The present invention is directed to a suction pump which solves all of the aforementioned deficiencies of the prior art. The need for a suction pump which more efficiently pumps liquids in combination with rocks or other solids is achieved by employing a flexible bellows to create the necessary vacuum in lieu of a conventional piston head arrangement. The bellows is substantially in the form of a circle with a selected number of radially extending legs projecting therefrom, the ends of which are secured to one end of a pump handle. When the handle is raised within the tubular body of the pump, the bellows billows inside the tube thereby creating a suction or vacuum within the pump below the bellows. The flexibility of the bellows creates a sufficient seal against the inner walls of the plastic tube to sustain the creation of a vacuum even when solids are interposed therebetween. The resiliency of the bellows minimizes the resistance to the presence of the material so caught therebetween thereby reducing radial forces applied to the solids against the plastic tube walls. Instead, a substantially vertical component of force is applied to such solids which effectively assists in the transport of such material upwardly through the pump. On the down stroke of the pump handle the connection of the bellows by means of the radially extending legs facilitates a collapse or relaxation of the bellows which minimizes downward resistance from the combination of liquids and solids within the pump and which further serves to sustain the pump's prime. The number and spacing of the radially extending legs can be varied so as to achieve the desired operating characteristics for the anticipated liquid to be encountered.

The foregoing and other objectives, features and advantages of the present invention will be more readily understood upon considertion of the following detailed description of the invention taken in conjunction with the accompanying drawings.


FIG. 1 is a schematic side view of an examplary embodiment of a suction pump constructed in accordance with the present invention.

FIG. 2 is a side view of an upper segment of the device of FIG. 1.

FIG. 3a is an illustration of a pattern for an unassembled bellows for use in accordance with the present inventions.

FIG. 3b is an illustration of one alternative pattern for an unassembled bellows for use in accordance with the present invention.

FIG. 4 is a sectional view taken along line 4--4 of FIG. 1.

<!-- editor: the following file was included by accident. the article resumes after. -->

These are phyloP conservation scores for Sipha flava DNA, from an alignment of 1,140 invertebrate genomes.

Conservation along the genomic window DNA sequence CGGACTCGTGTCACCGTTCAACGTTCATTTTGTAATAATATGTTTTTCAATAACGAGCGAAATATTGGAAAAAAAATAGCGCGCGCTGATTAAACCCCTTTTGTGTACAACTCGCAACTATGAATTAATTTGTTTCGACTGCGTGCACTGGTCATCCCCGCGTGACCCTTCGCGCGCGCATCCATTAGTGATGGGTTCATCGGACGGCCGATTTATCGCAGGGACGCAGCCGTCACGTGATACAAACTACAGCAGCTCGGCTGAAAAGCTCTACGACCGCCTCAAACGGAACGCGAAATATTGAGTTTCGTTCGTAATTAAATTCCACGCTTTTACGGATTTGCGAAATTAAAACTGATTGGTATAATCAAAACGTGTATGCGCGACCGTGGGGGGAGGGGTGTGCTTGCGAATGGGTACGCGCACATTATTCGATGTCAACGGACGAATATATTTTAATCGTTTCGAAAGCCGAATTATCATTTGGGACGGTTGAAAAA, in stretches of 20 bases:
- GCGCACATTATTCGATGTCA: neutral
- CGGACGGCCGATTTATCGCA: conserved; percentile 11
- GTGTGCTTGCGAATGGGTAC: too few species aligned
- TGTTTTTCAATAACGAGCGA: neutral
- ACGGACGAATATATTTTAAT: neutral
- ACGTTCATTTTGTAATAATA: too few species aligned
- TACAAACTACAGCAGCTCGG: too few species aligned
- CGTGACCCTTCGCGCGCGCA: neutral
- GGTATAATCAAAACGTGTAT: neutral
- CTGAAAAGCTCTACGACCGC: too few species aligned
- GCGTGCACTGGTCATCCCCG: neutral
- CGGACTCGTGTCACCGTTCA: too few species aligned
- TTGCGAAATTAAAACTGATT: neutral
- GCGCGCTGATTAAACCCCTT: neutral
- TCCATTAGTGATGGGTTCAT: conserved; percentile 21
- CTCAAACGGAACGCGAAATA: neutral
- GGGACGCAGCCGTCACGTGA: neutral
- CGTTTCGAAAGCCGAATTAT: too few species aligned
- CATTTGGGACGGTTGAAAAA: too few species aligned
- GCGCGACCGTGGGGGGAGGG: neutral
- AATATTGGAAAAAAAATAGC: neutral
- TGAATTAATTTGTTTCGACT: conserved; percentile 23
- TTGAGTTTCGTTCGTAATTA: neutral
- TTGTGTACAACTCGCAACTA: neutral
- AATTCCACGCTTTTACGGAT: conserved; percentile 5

Referring to the drawings, wherein like numerals refer to the same elements, and in particular to FIG. 1, a preferred embodiment of the present invention is shown as comprising a hand-operated suction pump 10 for inducing an upward flow of fluids or of fluids in combination with solids. The pump 10 includes a cylindrical housing 12 made of standard 3-inch plastic pipe cut to a length of 30 inches. As seen in FIG. 2, a head assembly 14 is secured to the top of the housing 12. The assembly 14 includes a standard 3-inch by 2-inch plastic pipe tee 16 fitted to the top and with a 3-inch diameter plastic stop 8 having rubber seal 20 and leather insert 22 glued to the inside face thereof. The seal 20, insert 22 and bottom side of stop 18 have a diameter substantially equal to the outside diameter of the flared top of the pipe tee 16. a sheet 23 of 24-gauge sheet metal matching the size of the pipe tee is cut to fit around the spout 42 and is wrapped around the outer surface of pipe tee 16 as shown in FIG. 2 and secured using poprivets. A cap 24 is fitted at the top of head assembly 14, adjacent to stop 18, using a clamp 26. The cap 24, stop 18, seal 20 and insert 22 are each provided with an axially aligned aperture to accept a rod 28 within the interior of the pipes 12 and 16. The rod 28 within the interior of the pipes 12 and 16. The rod is preferably made from broom handle stock cut to a length of 413/4 inches. A bellows 30, preferbly cut from a discarded inner tube in a pattern of a circle with a selected number of radially extending legs projecting therefrom, as best seen in FIGS. 3a and 3b, is attached by the legs to the sides of the handle adjoining the blunt end. The legs 32 are stapled using industrial strength staples to an adjoining side of the handle. Once all the leg tips are fastened to the handle 28, heavy duty duct tape 34 is wrapped around the leg tips to seal off the area around the connection of the bellows to the handle. The center of the bellows 30 is secured to the blunt end of the handle by driving a 6-penny nail through a hole of a small, flat washer, through the center of the bellows and into the center of the blunt end of the rod 28. The rod and bellows constitute a plunger assembly which is then inserted into the housing 12 and through the aligned apertures of the head assemblly 14, thereby positioning the bellows in the interior of pump 10, with the blunt end of the rod facing downward. The segment of the rod 28 protruding from the top of assembly 14 is then provided with a rubberized handle grip 35. A flange 36 having a circular lip conforming to the periphery of the bottom edge of tubular housing 12 is preferably made of an aluminum alloy. A flange is glued onto the bottom of the tubular housing 12 using an epoxy based cement. The flange 36 includes a pair of intersecting cross bars 36a, 36b for supporting a flap 38. The flap 38 is comprised of the circular portion 38a having a segment of the circumference integral with an appendage segment 38b. The flap is constructed from discarded inner tube, the circular portion 38a being of sufficient diameter so as to completely close the inner diameter of the bottom of housing 12 when resting on the crossbars 36a, 36b of flange 36. the flap is secured to pivot from such resting position by securing the flap section 38b to the wall of the housing 12. Such attchment is accomplished by placing the segment 38b between the lower inside surface of housing 12 and a piece of sheet metal 39 of somewhat smaller size than the segment 38b and then applying poprivet 40 therethrough.